AND NOW, GM FISH
The wild Atlantic salmon looks tiny against its genetically modified (GM) avatar, which the US Food and Drug Administration has cleared for aquaculture. Developed by Canadian company Aqua Bounty, its gene has been modified using hormone from fast-growing Chinook salmon. To ensure GM salmon do not escape and breed with wild salmon, the administration has mandated Aqua Bounty to sell only sterile ones. Anti-GM groups fear since GM salmon is aggressive, it could outstrip the wild stock in case of food shortage.
A trial of Shell over allegations that in 1995 it colluded with Nigeria's then military junta in the execution of nine Nigerian activists, including environmentalist Ken Saro Wiwa, has been postponed indefinitely. The trial was to take place in a New York court, which gave no reason for the deferral.
Five hundred doctors staged protests in Pretoria demanding a 50 per cent pay hike and more investment in hospitals. The protest came as it entered recession.
Tanzania seeks funds to bring back five rhinos it had given to South Africa in the 1980s to save them from intensive poaching. Flying back each rhino would cost it US $100,000.
Forty-eight coal mine inspectors resigned in China's Hunan province citing tough rules laid out in the new safety law. One of the rules say work-safety station heads can be sacked for any major mishap in the mine. Over 3,200 people working in China's coal mine industry died in 2008.
China drafted new standards requiring automakers to improve fuel economy by 18 per cent by 2015. The plan, which will be finalized by early 2010, aims to curb the country's dependence on foreign oil imports.
Flash floods and mudslides triggered by heavy rain in Tajikistan killed 33 people and displaced 15,000 in May. The country, with seven million population, has urged for emergency aid.
Wildlife activists built a 43-metre treetop bridge in an orangutan sanctuary in Malaysia to help the endangered apes find new mates and prevent inbreeding. The 26,000-ha Kinabatangan Sanctuary is fragmented by palm oil plantations.
Iceland began its whaling season in defiance of protests by conservationists. It plans to hunt 100 minke whales whose population has dropped by half in two decades. Iceland, whose economy relies heavily on fishing, resumed commercial whaling in 2006 after 16 years of moratorium.
Slovenia passed a law to monitor cultivation of genetically modified (GM) crops alongside traditional crops.
Greece extended its ban on importing and cultivating a GM corn, MON810. The government said the strain modified by biotech giant Monsanto to produce insect-repelling toxin could threaten its beekeeping industry. Its latest move comes a month after Germany banned MON810.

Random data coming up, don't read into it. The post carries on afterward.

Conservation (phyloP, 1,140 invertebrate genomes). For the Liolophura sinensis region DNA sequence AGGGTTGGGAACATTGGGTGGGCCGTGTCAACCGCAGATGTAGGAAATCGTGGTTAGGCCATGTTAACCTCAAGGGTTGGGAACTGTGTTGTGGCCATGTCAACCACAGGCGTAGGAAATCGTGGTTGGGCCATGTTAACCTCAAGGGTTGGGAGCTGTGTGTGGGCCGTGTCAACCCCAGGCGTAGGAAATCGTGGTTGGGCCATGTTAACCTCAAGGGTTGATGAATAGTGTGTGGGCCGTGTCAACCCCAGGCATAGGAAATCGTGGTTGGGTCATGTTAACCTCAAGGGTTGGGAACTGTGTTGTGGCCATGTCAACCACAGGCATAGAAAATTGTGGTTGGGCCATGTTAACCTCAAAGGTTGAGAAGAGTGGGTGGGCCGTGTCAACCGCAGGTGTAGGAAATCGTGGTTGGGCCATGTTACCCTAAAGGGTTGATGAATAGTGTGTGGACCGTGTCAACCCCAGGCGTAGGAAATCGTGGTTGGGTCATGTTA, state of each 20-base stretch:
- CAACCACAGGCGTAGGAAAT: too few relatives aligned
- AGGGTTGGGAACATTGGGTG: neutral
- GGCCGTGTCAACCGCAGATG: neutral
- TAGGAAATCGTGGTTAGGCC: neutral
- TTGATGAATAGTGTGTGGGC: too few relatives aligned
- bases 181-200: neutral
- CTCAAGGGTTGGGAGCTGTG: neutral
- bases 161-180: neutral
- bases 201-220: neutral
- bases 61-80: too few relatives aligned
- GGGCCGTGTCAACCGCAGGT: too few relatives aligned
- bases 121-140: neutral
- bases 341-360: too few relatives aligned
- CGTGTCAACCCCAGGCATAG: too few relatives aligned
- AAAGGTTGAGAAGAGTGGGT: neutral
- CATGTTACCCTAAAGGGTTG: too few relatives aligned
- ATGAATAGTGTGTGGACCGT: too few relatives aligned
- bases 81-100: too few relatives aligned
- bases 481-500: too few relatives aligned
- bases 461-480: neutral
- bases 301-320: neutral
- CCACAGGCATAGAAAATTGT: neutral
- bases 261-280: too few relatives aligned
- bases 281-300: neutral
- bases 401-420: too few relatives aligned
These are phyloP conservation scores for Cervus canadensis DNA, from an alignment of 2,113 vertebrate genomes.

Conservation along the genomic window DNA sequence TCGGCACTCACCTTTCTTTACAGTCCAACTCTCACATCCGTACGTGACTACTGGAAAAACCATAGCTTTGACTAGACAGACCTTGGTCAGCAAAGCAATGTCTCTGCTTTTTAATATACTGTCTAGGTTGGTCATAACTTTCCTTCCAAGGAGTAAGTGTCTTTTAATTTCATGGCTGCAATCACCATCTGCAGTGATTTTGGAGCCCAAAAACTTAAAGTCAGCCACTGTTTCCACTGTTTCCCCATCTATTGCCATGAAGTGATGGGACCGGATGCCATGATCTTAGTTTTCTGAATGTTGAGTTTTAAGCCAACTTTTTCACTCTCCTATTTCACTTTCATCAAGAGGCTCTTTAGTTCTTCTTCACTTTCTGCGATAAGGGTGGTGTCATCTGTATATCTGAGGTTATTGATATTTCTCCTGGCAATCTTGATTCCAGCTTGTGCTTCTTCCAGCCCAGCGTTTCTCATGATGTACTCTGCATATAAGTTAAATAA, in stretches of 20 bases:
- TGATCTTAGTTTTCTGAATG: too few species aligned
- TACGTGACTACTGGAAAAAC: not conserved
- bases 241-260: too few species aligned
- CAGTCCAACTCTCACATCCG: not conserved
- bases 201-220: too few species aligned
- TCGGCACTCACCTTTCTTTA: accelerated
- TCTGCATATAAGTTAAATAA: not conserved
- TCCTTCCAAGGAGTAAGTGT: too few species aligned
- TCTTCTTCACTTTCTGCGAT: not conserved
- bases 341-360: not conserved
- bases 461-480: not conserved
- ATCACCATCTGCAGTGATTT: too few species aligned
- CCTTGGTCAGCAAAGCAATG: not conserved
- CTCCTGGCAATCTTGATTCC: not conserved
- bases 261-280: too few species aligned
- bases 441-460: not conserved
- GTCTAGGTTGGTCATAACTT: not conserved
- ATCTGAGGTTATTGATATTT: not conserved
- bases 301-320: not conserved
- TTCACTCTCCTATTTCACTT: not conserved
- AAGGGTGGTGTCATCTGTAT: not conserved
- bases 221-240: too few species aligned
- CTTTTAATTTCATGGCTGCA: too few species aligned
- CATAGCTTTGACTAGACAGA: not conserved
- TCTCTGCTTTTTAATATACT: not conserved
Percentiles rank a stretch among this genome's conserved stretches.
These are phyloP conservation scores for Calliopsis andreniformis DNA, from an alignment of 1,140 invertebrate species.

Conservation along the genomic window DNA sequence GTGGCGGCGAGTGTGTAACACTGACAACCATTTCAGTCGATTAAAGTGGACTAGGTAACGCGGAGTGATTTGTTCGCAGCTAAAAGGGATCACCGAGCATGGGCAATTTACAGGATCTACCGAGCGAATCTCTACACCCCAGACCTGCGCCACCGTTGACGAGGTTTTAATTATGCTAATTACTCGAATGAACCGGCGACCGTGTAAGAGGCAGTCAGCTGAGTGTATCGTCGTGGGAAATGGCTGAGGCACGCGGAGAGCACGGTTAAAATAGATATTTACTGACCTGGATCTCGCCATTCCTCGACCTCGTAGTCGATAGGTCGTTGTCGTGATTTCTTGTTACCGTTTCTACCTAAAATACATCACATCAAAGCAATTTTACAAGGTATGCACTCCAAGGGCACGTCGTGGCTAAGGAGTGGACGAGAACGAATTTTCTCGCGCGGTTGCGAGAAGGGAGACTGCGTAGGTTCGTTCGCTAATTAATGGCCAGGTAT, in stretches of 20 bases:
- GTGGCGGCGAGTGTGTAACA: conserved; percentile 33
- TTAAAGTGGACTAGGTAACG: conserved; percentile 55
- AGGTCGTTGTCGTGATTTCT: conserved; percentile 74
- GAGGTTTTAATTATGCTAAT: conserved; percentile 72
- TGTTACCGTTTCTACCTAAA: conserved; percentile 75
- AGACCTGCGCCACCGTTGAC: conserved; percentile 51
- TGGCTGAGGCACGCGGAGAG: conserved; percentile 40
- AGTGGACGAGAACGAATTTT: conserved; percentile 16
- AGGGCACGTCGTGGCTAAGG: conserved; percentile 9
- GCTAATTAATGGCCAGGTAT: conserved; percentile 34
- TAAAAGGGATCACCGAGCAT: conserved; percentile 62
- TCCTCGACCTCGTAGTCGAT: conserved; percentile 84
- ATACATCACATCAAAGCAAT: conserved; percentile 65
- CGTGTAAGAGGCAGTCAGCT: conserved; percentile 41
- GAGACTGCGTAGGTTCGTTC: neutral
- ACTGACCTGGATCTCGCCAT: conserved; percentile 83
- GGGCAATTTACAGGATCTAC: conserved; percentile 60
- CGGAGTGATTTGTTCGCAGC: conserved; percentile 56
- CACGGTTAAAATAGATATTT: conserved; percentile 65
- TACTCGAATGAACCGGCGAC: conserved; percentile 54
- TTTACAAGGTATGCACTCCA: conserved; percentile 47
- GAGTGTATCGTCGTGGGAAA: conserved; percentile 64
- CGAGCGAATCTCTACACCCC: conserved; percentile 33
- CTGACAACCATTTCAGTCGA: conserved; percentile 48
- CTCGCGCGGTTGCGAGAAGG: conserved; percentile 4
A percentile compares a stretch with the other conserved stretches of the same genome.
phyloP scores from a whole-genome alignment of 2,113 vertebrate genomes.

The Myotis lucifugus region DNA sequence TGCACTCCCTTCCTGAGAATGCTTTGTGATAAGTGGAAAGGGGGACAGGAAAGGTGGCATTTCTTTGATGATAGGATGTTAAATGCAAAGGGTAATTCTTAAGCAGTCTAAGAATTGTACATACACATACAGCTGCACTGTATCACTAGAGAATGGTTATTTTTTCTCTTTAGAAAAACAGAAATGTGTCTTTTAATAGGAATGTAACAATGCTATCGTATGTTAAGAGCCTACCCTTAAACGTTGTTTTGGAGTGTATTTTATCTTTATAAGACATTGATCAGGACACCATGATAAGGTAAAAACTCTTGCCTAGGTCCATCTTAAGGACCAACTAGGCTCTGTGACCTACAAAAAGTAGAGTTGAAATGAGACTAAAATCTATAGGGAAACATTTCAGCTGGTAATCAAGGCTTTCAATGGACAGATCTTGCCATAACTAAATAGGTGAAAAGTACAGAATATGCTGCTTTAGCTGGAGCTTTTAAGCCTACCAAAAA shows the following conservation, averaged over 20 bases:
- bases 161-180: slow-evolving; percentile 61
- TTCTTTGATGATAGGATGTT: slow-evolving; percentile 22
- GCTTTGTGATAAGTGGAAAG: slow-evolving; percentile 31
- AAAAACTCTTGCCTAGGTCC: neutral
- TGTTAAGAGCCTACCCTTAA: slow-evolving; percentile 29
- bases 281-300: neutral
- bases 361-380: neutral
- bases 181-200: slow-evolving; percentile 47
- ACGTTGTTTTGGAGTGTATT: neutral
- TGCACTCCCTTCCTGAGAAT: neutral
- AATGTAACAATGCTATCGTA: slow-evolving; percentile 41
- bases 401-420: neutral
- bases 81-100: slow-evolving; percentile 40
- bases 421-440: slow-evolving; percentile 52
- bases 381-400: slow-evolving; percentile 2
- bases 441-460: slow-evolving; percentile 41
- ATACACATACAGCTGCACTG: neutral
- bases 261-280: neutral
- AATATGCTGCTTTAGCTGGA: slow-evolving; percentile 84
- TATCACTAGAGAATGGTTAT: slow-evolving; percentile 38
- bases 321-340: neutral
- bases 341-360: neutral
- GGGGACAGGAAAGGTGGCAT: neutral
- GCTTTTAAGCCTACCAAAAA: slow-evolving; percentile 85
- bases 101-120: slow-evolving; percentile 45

wwf's Roundtable on Responsible Soy initiative, which aims to involve industry in making soy cultivation sustainable, declared GM soy sustainable. About 60 international green groups picketed wwf's Netherlands office for favouring GM soy.
This season, the UK witnessed the biggest mass migration of Painted Lady butterflies in a century as millions of the species fluttered from the Atlas mountains of Morocco to the UK. Entomologists link this year's swarm to heavy winter rains in Morocco.
The UN has urged Nicaragua's government to relax its ban on abortion, at least for incest or rape cases, and repeal a 2006 law that bans therapeutic abortion. In 2006, the government revoked the 1893 legislation that permitted abortion for medical reasons.
Venezuela slashed its social spending by 58 per cent following a drop in oil earnings. In early May, the government had said the shortfall would not affect social spending.
About 77 per cent of voters in the Argentine city of Magdalena backed a public opinion poll to accept a US $9.5 million payment from Shell to end a dispute over a 1999 oil spill that polluted 15 km of its beach. The city had initially sought US $180 million in compensation.
Puerto Rico fired 7,000 government employees after they refused to accept the incentivized voluntary termination programme. The government plans to eliminate 30,000 jobs and outsource them.
General Motors, which filed for bankruptcy protection on June 2, announced its plans to build a small car in the US as part of its restructuring plan.
New York made five streets near Times Square and two at Herald Square car-free. About 350,000 people walk through Times Square every day. The move aims to reduce pedestrian accidents, 140 per cent higher than nearby areas, and curb pollution.